Shortage of teachers in IITs an outcome of government policy
It is commonly known that not many of those who graduated from IITs at UG level teach there. If the government gives the IITs a freer hand in giving its teachers higher salaries and better perks, some of those teaching abroad may returneditorials Updated: Dec 19, 2016 19:06 IST
The government’s statement in Parliament that more than 50% of teaching positions at the Indian Institutes of Technology (IIT) are lying vacant is, though frustrating, not very surprising. The problem is not just with the IITs but National Institutes of Technology (NIT) too. Time was when getting a teaching job in an IIT was a matter of greater prestige than getting admission in the premier institutes of engineering. The dismal situation now has many reasons. For a long time our IITs and IIMs had been able to resist having reservations in faculty, citing a government order that exempts scientific and technical institutions from following a reservation policy in hiring teachers. The IITs, however, eventually fell in line with the government. This had two consequences. One, competent people who might have come to IITs to teach now prefer to stay away, fearing politicisation and a decline in standards. Second, because of reservations being there, often there is dearth of people who meet the employment criteria and hence the situations in the reserved category lie vacant. And such problems are coming in the way of the government’s efforts at promoting the rankings of the IITs.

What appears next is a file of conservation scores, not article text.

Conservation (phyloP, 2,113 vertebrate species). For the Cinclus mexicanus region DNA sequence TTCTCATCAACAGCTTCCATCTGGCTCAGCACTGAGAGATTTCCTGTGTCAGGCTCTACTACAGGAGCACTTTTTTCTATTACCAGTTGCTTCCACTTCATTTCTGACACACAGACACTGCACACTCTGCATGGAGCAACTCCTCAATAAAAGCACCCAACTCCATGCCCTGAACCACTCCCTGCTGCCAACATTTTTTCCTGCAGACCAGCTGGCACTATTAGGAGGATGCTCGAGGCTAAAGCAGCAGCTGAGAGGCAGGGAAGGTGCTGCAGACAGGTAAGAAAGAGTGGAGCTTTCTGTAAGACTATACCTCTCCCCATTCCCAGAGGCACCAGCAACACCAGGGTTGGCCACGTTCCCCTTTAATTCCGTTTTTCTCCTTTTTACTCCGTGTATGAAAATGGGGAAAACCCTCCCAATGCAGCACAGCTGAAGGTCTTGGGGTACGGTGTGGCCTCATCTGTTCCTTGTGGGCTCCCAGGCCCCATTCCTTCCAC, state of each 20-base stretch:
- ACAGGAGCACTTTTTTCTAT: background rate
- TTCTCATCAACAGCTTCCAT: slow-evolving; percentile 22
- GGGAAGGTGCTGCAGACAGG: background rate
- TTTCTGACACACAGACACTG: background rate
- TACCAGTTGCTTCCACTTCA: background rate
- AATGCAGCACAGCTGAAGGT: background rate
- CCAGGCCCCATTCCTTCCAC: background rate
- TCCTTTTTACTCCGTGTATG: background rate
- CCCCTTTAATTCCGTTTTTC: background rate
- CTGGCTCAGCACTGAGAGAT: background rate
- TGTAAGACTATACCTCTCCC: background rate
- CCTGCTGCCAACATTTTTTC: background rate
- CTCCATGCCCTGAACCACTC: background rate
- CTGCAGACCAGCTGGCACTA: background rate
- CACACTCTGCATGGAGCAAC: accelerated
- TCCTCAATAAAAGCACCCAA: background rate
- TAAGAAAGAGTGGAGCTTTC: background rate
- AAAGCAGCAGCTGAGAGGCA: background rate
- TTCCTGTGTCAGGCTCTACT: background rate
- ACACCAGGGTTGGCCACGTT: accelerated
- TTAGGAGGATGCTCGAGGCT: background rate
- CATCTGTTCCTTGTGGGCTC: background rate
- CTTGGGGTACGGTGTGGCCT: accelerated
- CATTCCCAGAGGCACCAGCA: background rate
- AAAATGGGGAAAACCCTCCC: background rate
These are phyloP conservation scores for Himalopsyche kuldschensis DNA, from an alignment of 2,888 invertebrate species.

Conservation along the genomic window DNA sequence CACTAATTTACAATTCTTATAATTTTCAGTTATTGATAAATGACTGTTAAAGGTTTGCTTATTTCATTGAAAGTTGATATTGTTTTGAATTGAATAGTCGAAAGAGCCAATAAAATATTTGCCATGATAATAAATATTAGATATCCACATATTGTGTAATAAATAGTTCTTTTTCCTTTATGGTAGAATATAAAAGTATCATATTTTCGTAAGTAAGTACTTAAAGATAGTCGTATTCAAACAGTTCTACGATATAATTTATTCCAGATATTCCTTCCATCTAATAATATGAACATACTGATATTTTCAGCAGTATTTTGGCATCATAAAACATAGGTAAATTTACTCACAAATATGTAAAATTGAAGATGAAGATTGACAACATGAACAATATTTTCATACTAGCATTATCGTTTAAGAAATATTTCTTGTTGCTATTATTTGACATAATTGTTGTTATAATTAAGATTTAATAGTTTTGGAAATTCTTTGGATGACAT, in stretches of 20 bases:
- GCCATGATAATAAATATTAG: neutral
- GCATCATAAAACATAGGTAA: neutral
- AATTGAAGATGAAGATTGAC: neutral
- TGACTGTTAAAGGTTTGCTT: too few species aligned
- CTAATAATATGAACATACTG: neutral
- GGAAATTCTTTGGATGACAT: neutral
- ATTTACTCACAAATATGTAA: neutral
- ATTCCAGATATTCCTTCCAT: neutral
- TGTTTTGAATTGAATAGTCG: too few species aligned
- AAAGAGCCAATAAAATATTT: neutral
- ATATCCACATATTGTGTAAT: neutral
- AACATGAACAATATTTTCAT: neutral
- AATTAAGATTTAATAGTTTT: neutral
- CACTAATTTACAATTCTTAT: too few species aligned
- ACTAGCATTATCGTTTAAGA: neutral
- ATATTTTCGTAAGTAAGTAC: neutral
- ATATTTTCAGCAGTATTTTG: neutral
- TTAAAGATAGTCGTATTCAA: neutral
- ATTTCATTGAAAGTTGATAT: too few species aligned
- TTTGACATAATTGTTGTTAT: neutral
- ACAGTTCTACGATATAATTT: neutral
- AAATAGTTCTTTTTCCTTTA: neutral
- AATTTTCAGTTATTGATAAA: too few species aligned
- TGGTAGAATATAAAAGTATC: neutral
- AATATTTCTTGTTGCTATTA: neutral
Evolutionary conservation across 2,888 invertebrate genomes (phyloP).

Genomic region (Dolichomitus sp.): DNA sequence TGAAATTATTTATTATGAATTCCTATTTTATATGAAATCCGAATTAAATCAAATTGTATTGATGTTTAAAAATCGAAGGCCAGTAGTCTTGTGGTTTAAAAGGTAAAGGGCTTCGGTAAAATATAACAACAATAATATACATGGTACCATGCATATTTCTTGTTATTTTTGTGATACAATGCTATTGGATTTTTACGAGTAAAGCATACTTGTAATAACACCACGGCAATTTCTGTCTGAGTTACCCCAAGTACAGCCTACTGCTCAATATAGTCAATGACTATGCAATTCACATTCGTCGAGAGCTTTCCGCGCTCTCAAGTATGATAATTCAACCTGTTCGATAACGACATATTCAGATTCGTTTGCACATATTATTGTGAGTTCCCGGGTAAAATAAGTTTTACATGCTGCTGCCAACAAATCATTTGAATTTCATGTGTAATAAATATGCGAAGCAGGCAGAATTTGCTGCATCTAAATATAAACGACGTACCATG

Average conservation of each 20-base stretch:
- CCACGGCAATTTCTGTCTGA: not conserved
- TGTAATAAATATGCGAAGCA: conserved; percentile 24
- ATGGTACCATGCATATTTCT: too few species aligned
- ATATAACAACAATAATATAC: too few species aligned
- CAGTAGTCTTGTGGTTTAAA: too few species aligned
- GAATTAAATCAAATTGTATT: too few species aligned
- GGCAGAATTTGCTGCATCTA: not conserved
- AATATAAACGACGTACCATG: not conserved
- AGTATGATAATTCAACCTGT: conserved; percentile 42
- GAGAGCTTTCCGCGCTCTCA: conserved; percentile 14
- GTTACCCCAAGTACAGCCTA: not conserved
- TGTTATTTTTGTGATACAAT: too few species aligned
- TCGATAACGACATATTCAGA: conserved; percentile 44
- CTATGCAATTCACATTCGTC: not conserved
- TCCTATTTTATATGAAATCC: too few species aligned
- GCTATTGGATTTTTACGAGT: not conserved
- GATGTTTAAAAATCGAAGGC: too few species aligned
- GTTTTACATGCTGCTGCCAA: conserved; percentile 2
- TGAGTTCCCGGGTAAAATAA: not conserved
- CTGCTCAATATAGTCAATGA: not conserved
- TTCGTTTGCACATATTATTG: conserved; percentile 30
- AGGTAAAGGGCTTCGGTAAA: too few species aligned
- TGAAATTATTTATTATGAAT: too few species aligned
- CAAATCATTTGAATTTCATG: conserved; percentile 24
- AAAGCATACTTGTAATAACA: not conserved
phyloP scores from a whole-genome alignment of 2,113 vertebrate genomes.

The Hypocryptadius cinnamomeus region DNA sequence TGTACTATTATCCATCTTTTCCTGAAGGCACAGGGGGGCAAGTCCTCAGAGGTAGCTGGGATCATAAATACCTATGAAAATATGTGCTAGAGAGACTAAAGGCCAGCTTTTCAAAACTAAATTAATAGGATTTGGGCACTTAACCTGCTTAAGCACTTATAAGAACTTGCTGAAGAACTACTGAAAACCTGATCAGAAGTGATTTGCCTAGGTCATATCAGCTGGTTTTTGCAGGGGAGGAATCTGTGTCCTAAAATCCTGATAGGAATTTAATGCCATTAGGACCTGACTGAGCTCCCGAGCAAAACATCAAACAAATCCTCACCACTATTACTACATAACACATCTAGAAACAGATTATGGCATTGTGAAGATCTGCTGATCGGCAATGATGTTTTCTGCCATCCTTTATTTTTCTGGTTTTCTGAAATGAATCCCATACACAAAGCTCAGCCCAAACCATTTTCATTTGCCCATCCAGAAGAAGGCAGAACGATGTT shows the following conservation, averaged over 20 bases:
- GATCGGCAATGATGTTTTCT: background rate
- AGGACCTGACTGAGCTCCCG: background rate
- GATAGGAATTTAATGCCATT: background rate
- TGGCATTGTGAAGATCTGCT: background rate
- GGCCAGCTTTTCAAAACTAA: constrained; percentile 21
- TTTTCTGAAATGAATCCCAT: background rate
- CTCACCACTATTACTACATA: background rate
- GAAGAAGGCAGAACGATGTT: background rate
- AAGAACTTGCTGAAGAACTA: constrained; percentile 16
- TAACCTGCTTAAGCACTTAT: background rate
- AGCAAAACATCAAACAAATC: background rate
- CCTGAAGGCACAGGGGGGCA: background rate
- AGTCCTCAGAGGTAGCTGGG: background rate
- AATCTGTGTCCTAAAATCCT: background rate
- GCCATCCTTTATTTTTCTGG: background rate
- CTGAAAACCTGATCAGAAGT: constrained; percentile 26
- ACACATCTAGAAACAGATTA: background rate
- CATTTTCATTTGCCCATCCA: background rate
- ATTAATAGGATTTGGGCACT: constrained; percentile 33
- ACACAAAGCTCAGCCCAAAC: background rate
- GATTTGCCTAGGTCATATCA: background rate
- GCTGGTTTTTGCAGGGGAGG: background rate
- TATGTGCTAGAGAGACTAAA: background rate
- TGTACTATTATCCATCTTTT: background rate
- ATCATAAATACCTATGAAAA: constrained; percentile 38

When there were five or six IITs in the country, the problem did not reach this acute level. Now with the number of IITs going up to 23, infrastructural problems have also come alongside. Unlike IIT Delhi, many institutes do not have adequate teaching space or advanced laboratories. On top of that many of them cannot offer their teachers quarters to stay. That there would be difficulties in measuring all IITs on the same scale was recognised by experts about 10 years ago at least and hence they resisted giving all of them the ’IIT’ label. But the HRD minister of the day was adamant on this. Much of the problem we see today would not have been there had the whole matter been thoroughly thought through.
The university rankings by Times Higher Education (THE) magazine, on which no Indian institute finds place in the top 200, uses five parameters: Teaching, research, citation, international outlook and industry income. On the last two, there is little chance that our institutes can make much headway in the near future. But as regards the first three, a lot depends on faculty, in whose welfare and appointment the government plays a crucial role. It is commonly known that not many of those who graduated from IITs at UG level teach there. If the government gives the IITs a freer hand in giving its teachers higher salaries and better perks, some of those teaching abroad may return.